Patient Monitor Q&A
TechNation Invited several industry leaders to share their insights regarding patient monitors in this roundtable article. Neil Davidson, Director of Biomedical Services at ReNew Biomedical, answered questions regarding some new features HTM professionals should be aware of as well as cybersecurity concerns and more.
Q. What are some new features biomeds should seek out when a facility purchases patient monitors?
Neil Davidson: Data transmission is important on any new piece of equipment. Assuring that the unit’s software is compatible to EMRs is always pertinent when preparing for a change. New technology displays are featuring useful reporting capabilities for service technicians. Ask for a sample of the reporting technology. These “smart” units have the ability to tell you what is wrong and where to look first. Both are helpful when the units are desperately needed and you are in a time crunch. Remember to ask questions such as: Is it easy to do software upgrades on the units? Is it configurable to meet the needs of the medical practice? Does it have a battery backup and what is the lifespan of the battery? (Be aware that touch screen technology may bleed the lifespan of battery backup.) Touch screen versus button technology may present different challenges too. Is there a simple preventative maintenance plan for the unit or does the unit need a OEM-certified technician to do the work?
Q: What measures should be taken concerning cybersecurity?
Davidson: Nothing could be more underrated than the importance of cultivating a good working relationship with the IT department. Having an open line of communication with the OEM service department will also go a long way to resolve issues fast. Most newer models have software that requires updating periodically. It’s important to follow through on those updates because most manufacturers offer solutions before problems occur.
Q: How can Biomeds help extend usefulness of an older patient monitor?
Davidson: Yearly cleanings of the internal and external components of your units will certainly extend the life. Replacing the coins cells and batteries on a yearly basis or sooner will ensure that there is no unexpected down time. Make sure that your biomedical staff has access to all of the product manuals and each book is open to assist when necessary.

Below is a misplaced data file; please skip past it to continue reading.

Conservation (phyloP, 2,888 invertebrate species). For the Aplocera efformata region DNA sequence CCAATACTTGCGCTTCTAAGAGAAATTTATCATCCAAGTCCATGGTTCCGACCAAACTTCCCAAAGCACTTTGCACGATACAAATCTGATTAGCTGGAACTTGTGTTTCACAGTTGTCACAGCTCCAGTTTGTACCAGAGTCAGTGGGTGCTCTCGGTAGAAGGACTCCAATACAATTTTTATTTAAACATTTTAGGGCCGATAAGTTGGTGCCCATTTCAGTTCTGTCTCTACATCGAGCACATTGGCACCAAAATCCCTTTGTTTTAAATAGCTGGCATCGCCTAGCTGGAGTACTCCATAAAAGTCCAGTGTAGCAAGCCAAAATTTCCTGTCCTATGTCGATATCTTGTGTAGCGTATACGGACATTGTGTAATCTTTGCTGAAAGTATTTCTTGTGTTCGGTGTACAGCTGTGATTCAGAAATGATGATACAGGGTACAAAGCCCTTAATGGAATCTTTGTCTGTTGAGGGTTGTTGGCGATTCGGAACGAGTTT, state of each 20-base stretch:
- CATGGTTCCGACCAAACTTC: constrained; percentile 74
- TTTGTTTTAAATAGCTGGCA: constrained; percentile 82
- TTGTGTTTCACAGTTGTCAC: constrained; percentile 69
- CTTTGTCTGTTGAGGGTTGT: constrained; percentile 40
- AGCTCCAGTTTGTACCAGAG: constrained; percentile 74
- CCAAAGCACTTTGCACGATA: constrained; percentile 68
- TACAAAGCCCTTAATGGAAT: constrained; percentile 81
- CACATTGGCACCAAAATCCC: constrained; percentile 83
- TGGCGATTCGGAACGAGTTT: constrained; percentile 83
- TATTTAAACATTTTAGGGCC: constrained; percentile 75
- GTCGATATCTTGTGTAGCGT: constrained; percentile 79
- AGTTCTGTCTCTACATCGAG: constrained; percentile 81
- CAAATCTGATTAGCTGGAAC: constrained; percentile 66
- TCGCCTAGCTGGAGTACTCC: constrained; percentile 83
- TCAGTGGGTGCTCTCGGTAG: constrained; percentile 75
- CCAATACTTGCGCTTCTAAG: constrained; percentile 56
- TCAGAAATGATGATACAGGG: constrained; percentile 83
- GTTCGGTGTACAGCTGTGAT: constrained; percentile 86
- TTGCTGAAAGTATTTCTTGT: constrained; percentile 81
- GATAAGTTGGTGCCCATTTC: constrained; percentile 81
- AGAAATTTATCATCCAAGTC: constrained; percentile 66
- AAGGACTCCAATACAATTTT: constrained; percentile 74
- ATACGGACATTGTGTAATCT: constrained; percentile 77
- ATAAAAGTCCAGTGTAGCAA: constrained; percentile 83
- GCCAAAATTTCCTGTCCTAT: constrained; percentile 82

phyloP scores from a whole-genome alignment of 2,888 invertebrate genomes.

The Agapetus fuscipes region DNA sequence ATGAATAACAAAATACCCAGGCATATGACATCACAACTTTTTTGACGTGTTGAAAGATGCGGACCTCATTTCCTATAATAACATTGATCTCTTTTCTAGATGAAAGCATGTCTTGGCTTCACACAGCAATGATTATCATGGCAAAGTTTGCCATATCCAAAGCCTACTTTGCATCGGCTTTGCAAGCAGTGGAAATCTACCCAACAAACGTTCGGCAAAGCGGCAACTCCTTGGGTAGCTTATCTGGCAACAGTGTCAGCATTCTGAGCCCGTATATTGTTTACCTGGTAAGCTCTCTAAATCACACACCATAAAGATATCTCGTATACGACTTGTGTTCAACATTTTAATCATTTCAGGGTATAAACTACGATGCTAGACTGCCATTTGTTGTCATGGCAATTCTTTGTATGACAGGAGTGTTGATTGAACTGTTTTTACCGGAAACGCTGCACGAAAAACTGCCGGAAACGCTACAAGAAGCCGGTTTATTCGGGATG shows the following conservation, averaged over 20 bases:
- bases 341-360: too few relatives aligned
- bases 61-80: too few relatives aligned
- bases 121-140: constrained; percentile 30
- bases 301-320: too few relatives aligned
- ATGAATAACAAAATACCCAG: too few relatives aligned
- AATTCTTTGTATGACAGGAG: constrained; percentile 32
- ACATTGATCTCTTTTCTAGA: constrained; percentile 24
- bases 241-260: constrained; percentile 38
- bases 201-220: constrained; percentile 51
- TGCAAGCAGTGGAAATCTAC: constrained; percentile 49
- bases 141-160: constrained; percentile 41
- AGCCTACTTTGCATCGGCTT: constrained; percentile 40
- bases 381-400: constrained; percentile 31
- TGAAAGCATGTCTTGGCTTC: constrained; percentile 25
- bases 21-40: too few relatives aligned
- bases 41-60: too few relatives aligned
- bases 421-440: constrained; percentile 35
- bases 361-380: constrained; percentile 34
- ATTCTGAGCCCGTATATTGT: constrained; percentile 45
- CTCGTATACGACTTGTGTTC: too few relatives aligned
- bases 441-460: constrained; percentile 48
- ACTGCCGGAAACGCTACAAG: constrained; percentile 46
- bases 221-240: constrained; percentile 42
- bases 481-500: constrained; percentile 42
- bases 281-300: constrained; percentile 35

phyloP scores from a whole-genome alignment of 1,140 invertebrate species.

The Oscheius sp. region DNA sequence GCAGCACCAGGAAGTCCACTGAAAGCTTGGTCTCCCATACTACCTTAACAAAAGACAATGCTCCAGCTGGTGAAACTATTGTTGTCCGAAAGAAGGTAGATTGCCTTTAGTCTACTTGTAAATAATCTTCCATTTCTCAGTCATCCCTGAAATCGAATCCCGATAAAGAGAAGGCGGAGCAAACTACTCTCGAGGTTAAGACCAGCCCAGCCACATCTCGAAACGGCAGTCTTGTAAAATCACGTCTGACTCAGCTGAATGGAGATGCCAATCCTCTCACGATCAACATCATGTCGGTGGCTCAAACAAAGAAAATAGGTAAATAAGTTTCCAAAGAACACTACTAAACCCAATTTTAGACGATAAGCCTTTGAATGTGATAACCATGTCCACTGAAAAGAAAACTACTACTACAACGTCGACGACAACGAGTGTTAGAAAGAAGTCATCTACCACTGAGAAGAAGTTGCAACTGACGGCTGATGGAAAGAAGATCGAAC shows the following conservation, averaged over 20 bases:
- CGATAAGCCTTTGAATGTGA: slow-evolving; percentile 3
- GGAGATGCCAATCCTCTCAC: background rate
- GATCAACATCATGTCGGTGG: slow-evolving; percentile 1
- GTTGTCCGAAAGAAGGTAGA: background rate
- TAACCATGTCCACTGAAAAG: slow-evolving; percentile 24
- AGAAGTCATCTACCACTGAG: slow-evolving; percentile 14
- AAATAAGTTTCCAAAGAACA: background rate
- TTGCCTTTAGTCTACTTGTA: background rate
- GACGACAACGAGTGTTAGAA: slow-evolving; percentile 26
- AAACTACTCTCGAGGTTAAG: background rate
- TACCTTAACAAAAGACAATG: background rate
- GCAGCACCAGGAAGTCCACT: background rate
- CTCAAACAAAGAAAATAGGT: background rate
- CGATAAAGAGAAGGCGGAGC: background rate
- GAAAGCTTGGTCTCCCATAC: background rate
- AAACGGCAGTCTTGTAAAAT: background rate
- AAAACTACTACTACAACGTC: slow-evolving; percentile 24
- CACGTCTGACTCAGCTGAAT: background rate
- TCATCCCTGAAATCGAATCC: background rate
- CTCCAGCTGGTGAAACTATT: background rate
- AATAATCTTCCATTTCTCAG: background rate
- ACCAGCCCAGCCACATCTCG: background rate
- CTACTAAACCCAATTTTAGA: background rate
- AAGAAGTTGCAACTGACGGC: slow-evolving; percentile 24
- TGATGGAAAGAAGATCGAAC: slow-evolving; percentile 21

Q: With systems transitioning, how can Biomeds ensure that monitors are compatible?
Davidson: Never underestimate the value of research. Many OEM sales technicians can answer your questions before you sacrifice your budget on a unit that is not compatible with your EMR or other medical devices.
Q: What are the most important things to consider during a PM?
Davidson: Invest in top-quality testing equipment. Do your due diligence and check every box suggested by the OEM when testing. Keep clean documentation and file it away with the product’s serial number and additional materials. Clean the units with safe and gentle solutions. If you are outsourcing your service, make sure that your company of choice is ISO certified. Quality equipment can only stay in excellent condition if it has been serviced properly.
Q: What else do you think TechNation readers need to know about purchasing and servicing patient monitoring devices?
Davidson: Take the time to do your homework and do your best to force the work-arounds of ever-changing technology. Ask about the manual overrides, warranties or OEM service department contact numbers in case they are needed for future use. Saving all of that information in one file folder will go a long way in securing accurate information fast. Don’t forget how valuable that information can be in increasing the resale value of that unit. Consulting your service team when purchasing units will help to answer many unforeseen problems with new equipment. Most technicians have enough experience to assist any buying agent through a necessary equipment purchase. Allowing a service technician and a medical professional to test drive a unit before purchase should answer most questions ahead of time. Renting a new unit can also save money and worry. No one wants to make the wrong decision and many need more information then what the product manual provides.